— Second draft of recommendations available for comment
Yesterday the City of Seattle Department of Planning and Development published proposed changes to Seattle’s Shoreline Master Program. The update, which is mandated by the Washington State Shoreline Management Act, revises city regulations for Seattle’s shorelines, including Lake Washington, Lake Union/Ship Canal, Green Lake, the Duwamish River and the Puget Sound. This is the first major update of the Shoreline Master Program since 1987.
To develop the revision, over the past several years City staff have worked with residents, business owners and environmental groups, including a Citizen Advisory Committee, and held visioning workshops in the community. Guided by the Shoreline Management Act, the current regulations were revised with the following three goals in mind:
- Preferred Shoreline Uses: establishing preferred uses in order to prioritize water-oriented uses and ensure that land uses are appropriate for the environmental context.
- Environmental Protection: protecting shoreline natural resources, including the land, vegetation, wildlife, water and aquatic life, in order to ensure no net loss of ecological functions.
- Public Access: promoting public access to the water and requiring provisions to ensure that new development maintains public access features.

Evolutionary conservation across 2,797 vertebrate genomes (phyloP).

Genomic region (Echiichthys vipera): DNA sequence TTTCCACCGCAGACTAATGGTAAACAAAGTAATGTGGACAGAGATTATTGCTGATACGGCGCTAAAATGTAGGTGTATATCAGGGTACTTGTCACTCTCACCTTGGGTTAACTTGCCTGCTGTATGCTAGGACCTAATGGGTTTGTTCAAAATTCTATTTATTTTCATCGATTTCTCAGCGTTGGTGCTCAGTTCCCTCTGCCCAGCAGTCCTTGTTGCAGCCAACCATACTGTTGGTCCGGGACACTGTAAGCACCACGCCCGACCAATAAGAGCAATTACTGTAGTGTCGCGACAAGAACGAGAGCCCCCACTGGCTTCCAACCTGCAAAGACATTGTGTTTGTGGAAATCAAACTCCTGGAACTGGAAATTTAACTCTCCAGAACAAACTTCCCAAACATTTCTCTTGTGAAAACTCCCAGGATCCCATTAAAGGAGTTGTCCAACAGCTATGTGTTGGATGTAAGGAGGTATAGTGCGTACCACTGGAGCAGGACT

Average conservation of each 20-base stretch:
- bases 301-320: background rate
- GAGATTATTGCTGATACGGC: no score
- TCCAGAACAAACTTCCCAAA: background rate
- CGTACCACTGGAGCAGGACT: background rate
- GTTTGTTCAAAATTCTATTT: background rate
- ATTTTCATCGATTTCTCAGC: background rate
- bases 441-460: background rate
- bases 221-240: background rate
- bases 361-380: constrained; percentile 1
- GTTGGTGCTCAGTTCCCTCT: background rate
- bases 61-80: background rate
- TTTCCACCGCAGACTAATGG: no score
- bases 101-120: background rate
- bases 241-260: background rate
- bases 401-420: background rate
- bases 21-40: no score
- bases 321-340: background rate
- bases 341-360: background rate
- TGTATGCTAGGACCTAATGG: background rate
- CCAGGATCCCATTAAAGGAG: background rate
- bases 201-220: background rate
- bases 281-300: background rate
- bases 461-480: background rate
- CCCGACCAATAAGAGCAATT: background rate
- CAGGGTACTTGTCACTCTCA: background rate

Seattle’s existing shoreline regulations already set standards to encourage water-dependent and water-related uses, provide for public access and to protect the shoreline environment, and the proposed changes seek to improve and clarify those standards. The biggest change is the new requirement from the state is to ensure no net loss of ecological functions. Shoreline regulations extend 200 feet inward from the shoreline, as well as applying to associated wetlands and floodplains. Included in the proposed revised regulations:
- Prohibiting new floating homes and house barges
- Increasing shoreline setbacks for new residential development from 25feet to 35feet
- Prohibiting new hard shoreline bulkheads, such as concrete, unless there is the threat of water undermining a principle structure or substantial accessory structure within three years or the bulkhead is required for conducting water-related business activity
- Clarifying the use of shoreline environment for some non-water dependant uses when supporting water-dependant businesses
- Improving public access to the shoreline by encouraging the connection of public access
Written comments are being sought through December 6th, 2011. Please send your written comments to Margaret Glowacki at email@example.com or to the following address:
City of Seattle – DPD
700 Fifth Ave. Suite 2000
P.O. Box 34019
Seattle, WA 98124-4019
For more information, including the Director’s report and proposed regulations, go to the Shoreline Master Program Update website.